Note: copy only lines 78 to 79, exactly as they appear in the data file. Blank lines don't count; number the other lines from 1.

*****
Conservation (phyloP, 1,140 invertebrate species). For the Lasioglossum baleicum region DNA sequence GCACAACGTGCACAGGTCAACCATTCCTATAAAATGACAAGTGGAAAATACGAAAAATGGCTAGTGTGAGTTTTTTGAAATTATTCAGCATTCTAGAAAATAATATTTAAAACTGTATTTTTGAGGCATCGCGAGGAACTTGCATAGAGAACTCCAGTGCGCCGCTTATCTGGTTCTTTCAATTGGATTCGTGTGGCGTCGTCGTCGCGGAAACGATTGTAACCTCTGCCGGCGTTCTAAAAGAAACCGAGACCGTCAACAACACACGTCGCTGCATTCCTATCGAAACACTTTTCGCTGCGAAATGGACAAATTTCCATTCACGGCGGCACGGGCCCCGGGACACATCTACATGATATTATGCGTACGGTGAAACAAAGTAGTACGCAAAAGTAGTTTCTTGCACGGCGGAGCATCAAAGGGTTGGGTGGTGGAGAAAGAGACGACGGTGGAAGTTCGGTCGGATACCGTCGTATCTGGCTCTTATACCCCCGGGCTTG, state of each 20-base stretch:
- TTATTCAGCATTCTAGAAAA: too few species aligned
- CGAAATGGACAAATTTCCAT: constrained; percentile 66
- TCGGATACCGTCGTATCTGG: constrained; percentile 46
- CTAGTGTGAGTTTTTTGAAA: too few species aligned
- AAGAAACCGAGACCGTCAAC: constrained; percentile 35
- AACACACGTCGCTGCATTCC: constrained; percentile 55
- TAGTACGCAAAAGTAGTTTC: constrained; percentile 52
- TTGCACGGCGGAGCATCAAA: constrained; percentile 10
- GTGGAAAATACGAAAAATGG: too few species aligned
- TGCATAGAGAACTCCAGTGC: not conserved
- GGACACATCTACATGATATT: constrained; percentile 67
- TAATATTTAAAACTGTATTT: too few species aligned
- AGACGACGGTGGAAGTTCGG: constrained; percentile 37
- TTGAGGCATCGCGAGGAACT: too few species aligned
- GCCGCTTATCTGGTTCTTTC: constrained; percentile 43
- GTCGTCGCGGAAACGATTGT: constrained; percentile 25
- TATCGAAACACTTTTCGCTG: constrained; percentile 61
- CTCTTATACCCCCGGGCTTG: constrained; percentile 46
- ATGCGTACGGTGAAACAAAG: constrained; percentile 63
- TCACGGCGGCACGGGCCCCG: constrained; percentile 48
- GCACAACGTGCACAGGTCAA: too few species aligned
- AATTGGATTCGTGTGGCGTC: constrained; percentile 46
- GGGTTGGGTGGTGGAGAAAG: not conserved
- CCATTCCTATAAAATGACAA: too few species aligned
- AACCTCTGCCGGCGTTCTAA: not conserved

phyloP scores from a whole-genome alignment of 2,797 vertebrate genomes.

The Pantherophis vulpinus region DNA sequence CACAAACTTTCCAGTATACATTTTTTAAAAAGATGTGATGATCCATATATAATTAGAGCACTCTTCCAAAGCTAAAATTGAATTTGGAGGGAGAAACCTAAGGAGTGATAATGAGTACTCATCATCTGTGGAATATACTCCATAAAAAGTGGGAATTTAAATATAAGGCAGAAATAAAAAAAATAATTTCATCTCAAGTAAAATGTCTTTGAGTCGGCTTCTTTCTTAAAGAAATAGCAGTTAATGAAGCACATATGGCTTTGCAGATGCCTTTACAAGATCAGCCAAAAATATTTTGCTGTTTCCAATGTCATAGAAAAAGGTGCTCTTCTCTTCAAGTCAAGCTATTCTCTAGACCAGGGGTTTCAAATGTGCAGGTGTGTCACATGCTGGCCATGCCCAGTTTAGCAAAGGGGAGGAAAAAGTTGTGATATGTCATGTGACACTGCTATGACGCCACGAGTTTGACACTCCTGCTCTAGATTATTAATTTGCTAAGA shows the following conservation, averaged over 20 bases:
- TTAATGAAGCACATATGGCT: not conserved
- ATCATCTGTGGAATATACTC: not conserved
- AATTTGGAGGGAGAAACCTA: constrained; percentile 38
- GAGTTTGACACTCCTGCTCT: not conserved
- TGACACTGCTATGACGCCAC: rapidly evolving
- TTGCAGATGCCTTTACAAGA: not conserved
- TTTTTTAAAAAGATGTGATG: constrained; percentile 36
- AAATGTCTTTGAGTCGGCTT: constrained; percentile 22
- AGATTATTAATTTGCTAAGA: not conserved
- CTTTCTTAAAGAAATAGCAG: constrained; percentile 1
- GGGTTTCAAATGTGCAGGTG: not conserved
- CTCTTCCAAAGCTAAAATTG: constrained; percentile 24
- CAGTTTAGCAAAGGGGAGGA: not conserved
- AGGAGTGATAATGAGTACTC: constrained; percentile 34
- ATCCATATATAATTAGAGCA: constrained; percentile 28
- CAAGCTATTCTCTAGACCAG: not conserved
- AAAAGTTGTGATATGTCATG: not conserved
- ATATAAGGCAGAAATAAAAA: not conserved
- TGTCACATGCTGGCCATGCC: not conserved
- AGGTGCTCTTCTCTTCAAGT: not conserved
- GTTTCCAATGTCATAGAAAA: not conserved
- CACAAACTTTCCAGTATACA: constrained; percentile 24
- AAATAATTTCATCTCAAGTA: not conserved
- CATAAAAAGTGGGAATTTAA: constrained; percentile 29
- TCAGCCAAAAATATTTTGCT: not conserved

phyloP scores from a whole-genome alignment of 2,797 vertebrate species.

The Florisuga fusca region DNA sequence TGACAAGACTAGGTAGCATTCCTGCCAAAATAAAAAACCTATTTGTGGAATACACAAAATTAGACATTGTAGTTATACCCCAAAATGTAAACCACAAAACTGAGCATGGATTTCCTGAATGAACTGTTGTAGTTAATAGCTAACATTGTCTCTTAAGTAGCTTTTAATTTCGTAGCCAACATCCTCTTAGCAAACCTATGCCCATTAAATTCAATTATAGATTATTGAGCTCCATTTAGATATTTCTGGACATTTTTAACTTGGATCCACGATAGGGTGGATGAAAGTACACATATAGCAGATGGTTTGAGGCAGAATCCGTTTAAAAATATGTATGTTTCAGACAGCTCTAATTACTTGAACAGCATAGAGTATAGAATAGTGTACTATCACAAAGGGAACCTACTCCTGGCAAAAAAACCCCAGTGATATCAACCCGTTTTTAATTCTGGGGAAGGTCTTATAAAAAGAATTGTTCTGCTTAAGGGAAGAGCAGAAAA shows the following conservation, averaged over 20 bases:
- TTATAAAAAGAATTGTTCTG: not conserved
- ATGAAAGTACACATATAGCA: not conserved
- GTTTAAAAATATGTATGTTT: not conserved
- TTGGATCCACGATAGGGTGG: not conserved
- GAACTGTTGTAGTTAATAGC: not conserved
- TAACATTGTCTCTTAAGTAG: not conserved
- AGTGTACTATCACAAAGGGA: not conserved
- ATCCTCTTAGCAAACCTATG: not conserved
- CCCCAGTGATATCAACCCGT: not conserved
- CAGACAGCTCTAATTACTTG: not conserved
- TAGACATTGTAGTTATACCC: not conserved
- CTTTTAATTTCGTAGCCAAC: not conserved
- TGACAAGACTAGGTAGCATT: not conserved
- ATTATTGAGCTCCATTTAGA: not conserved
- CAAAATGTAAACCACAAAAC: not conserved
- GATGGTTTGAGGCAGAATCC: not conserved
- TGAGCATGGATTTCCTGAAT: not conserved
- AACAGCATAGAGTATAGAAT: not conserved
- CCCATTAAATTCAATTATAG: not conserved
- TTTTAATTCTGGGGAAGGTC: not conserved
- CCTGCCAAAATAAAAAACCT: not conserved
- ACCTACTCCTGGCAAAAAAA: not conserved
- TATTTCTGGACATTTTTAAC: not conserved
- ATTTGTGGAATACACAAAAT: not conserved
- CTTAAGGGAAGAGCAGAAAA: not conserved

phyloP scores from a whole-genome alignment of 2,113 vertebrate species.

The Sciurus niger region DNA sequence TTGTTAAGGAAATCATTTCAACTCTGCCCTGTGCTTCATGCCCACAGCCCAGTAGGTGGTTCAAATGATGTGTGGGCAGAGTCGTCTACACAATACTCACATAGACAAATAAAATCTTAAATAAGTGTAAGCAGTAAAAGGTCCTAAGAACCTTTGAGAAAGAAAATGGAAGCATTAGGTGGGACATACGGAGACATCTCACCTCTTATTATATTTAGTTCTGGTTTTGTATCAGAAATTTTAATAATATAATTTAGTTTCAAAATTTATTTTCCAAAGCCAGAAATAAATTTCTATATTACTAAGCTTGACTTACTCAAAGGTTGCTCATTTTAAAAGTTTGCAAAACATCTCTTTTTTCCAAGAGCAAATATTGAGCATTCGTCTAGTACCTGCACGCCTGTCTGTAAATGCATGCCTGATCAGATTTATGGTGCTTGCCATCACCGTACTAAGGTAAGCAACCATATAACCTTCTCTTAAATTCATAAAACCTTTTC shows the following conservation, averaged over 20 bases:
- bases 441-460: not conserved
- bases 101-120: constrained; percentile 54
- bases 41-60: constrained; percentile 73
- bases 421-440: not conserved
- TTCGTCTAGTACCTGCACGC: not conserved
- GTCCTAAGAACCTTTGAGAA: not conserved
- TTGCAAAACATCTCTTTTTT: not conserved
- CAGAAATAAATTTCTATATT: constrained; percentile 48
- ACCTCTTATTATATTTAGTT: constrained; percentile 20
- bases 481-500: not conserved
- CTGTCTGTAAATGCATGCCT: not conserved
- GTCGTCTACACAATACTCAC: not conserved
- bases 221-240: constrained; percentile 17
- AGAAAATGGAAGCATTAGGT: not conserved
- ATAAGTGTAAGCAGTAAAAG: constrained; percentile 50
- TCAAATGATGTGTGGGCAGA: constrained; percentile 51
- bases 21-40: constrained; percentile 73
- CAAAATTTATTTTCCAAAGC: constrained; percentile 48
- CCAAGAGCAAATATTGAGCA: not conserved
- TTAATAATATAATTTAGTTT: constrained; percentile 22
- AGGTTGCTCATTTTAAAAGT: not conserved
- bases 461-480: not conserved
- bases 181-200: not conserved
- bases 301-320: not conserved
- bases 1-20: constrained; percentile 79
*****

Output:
- TATTTCTGGACATTTTTAAC: not conserved
- ATTTGTGGAATACACAAAAT: not conserved